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Important Changes to Ohio’s Anti-Discrimination Claim Procedures
Ohio’s new anti-discrimination laws as outlined in the Ohio Employment Law Uniformity Act (H.B. 242) (ELUA) reflect changes to the filing requirements, applicable statute of limitations, supervisor liability and a solid affirmative defense for employers. The changes to the anti-discrimination laws that go into effect on April 13, 2021 are summarized as follows:
Mandatory filing of charges with the OCRC prior to suit: To pursue a claim of discrimination in Ohio, employees must first file an administrative charge with the Ohio Civil Rights Commission (OCRC) within two (2) years of the alleged discriminatory act. Employees can file a civil suit only after receiving a Notice of Right to Sue.
An employee may request a Notice of Right to Sue 60 days after filing the initial charge with the OCRC that will allow the employee to file a lawsuit in the Court of Common Pleas.
IMPORTANT NOTE: Ohio DOES NOT recognize claims of discrimination based on sexual orientation; however, there are bills pending. As such, any claim must be brought under Title VII of the Civil Rights Act through the Equal Employment Opportunity Commission (EEOC) and within 180 days of the alleged discriminatory act. There is an exception if the discrimination occurred in certain counties that have local ordinances. For those counties, the filing deadline is extended to 300 days. To error on the side of caution, it is recommended that the 180-day filing mandate be followed for all sexual orientation discrimination cases.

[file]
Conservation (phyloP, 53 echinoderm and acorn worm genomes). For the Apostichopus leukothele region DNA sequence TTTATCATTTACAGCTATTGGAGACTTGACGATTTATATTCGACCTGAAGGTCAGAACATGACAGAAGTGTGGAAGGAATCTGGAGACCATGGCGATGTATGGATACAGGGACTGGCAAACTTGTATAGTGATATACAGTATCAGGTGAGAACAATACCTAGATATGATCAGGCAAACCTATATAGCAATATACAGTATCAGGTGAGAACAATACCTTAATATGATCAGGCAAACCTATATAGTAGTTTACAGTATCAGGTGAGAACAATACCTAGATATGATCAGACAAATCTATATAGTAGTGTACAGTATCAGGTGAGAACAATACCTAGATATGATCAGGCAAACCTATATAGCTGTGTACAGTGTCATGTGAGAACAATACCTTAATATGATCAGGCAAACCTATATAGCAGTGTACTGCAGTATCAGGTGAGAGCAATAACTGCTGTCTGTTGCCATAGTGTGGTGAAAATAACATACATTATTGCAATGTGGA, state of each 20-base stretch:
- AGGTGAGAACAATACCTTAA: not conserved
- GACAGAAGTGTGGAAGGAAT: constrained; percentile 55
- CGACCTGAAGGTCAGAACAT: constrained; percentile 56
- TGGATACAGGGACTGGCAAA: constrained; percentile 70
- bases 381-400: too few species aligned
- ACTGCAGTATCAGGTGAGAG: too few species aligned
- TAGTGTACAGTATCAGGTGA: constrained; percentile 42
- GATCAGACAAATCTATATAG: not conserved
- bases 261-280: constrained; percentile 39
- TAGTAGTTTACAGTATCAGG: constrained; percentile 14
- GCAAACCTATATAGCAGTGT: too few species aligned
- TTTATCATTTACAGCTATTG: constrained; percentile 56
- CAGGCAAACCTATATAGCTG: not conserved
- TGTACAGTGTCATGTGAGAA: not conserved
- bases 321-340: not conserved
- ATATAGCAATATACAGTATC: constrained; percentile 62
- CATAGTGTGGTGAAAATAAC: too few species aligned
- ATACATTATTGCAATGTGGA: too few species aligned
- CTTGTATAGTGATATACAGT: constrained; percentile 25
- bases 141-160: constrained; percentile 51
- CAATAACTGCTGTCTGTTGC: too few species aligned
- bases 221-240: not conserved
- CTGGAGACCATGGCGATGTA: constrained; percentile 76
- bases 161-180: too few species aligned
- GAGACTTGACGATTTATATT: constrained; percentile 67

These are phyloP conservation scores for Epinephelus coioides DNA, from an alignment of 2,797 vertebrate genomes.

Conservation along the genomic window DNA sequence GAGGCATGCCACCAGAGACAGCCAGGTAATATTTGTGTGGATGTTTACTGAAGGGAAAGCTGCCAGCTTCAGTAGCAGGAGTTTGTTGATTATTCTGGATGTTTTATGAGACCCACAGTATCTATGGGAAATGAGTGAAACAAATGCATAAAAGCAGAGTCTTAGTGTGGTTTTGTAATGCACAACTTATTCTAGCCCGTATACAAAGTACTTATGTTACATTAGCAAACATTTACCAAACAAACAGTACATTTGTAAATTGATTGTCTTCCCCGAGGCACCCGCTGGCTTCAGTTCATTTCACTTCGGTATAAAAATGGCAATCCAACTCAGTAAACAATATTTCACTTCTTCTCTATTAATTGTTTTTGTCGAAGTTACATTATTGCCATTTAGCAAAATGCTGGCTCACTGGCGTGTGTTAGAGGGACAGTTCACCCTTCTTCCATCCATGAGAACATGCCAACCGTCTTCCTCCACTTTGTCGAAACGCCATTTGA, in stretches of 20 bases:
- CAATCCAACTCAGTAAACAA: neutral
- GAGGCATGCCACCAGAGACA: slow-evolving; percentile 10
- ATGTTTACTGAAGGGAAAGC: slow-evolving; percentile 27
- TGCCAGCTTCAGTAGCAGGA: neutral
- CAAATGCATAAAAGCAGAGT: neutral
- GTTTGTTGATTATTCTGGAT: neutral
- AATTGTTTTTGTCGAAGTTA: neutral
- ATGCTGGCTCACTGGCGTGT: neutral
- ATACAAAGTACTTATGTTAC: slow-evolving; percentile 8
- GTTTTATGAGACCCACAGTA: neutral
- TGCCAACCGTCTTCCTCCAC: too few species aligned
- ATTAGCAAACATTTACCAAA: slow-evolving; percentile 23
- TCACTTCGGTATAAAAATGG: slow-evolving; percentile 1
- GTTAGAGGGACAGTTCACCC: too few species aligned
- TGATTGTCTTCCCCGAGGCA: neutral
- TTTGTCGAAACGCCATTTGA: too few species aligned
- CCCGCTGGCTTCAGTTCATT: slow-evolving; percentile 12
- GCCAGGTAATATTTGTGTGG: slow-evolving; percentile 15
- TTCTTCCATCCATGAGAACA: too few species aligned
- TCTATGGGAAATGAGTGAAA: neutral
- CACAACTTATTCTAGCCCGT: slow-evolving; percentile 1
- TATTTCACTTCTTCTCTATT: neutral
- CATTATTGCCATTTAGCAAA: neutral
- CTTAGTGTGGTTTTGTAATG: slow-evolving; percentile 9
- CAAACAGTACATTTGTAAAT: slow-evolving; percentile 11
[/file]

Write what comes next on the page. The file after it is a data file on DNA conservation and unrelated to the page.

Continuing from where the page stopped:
Damages: The new law places caps on non-economic compensatory damages at $250,000 or three times the proven economic damages up to a maximum of $350,000, whichever is greater. It also limits punitive damage awards to twice the amount of allowable compensatory damages.
No Liability for Supervisors or Managers: The new law states that individual supervisors or managers cannot be held personally liable for employment discrimination as long as the supervisor is acting within the course and scope of his/her employment. The new law does not bar claims for tortious conduct outside the scope of employment.
Age Discrimination: The new law treats age discrimination claims the same as any other claim of discrimination by placing the statute of limitations for filing with the OCRC for age-related claims to 2 years.
Employer’s Affirmative Defense: The new law provides employers with a complete defense to harassment claims if an accused employer can demonstrate that (1) the employer exercised reasonable care to prevent or correct a discrimination act from occurring (i.e. policies and procedures against harassment) and, (2) the aggrieved employee failed to comply with those policies and procedures, or the employer responded to the complaints and attended to the alleged harassment.
EEOC Charges: claims must be filed with the EEOC and employees must receive a Notice of Right to Sue prior to filing suit.
Statute of Limitations: 300 days to file with the EEOC for all discrimination claims other than SEXUAL ORIENTATION, which has a 180-day filing deadline.
Attorney Advertising. This information is designed for general information only and the information should not be construed to be formal legal advice nor the formation of an attorney/client relationship.
Reviewed and edited by Matthew P. Beringer. Esq. - 10/30/19
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